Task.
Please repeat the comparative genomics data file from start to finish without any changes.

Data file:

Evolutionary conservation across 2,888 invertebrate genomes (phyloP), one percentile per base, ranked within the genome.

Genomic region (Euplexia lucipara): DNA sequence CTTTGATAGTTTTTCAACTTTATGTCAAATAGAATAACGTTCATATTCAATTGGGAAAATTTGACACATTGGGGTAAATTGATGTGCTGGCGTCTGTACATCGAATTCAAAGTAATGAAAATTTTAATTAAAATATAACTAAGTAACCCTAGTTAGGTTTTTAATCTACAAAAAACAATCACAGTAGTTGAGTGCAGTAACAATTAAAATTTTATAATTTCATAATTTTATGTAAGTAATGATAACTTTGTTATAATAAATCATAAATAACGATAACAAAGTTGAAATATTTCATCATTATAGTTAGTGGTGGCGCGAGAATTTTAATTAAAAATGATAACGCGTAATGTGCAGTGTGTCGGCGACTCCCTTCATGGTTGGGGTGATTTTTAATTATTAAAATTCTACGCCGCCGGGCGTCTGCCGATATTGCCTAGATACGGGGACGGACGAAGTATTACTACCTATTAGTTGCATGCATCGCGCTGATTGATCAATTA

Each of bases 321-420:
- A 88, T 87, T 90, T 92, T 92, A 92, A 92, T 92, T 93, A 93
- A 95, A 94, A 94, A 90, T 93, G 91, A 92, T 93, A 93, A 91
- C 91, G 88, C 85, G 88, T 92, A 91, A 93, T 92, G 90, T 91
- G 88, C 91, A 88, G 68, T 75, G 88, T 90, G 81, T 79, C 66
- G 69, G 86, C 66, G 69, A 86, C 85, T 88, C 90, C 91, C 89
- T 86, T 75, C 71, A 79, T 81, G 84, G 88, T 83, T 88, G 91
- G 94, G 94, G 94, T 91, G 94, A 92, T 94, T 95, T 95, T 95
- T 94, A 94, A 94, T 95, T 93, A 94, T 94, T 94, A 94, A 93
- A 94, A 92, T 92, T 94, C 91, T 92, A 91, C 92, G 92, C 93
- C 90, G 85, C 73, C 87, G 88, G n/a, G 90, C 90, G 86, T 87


Evolutionary conservation across 2,888 invertebrate genomes (phyloP), one percentile per base, ranked within the genome.

Genomic region (Euplexia lucipara): DNA sequence CTTTGATAGTTTTTCAACTTTATGTCAAATAGAATAACGTTCATATTCAATTGGGAAAATTTGACACATTGGGGTAAATTGATGTGCTGGCGTCTGTACATCGAATTCAAAGTAATGAAAATTTTAATTAAAATATAACTAAGTAACCCTAGTTAGGTTTTTAATCTACAAAAAACAATCACAGTAGTTGAGTGCAGTAACAATTAAAATTTTATAATTTCATAATTTTATGTAAGTAATGATAACTTTGTTATAATAAATCATAAATAACGATAACAAAGTTGAAATATTTCATCATTATAGTTAGTGGTGGCGCGAGAATTTTAATTAAAAATGATAACGCGTAATGTGCAGTGTGTCGGCGACTCCCTTCATGGTTGGGGTGATTTTTAATTATTAAAATTCTACGCCGCCGGGCGTCTGCCGATATTGCCTAGATACGGGGACGGACGAAGTATTACTACCTATTAGTTGCATGCATCGCGCTGATTGATCAATTA

Each of bases 321-420:
- A 88, T 87, T 90, T 92, T 92, A 92, A 92, T 92, T 93, A 93
- A 95, A 94, A 94, A 90, T 93, G 91, A 92, T 93, A 93, A 91
- C 91, G 88, C 85, G 88, T 92, A 91, A 93, T 92, G 90, T 91
- G 88, C 91, A 88, G 68, T 75, G 88, T 90, G 81, T 79, C 66
- G 69, G 86, C 66, G 69, A 86, C 85, T 88, C 90, C 91, C 89
- T 86, T 75, C 71, A 79, T 81, G 84, G 88, T 83, T 88, G 91
- G 94, G 94, G 94, T 91, G 94, A 92, T 94, T 95, T 95, T 95
- T 94, A 94, A 94, T 95, T 93, A 94, T 94, T 94, A 94, A 93
- A 94, A 92, T 92, T 94, C 91, T 92, A 91, C 92, G 92, C 93
- C 90, G 85, C 73, C 87, G 88, G n/a, G 90, C 90, G 86, T 87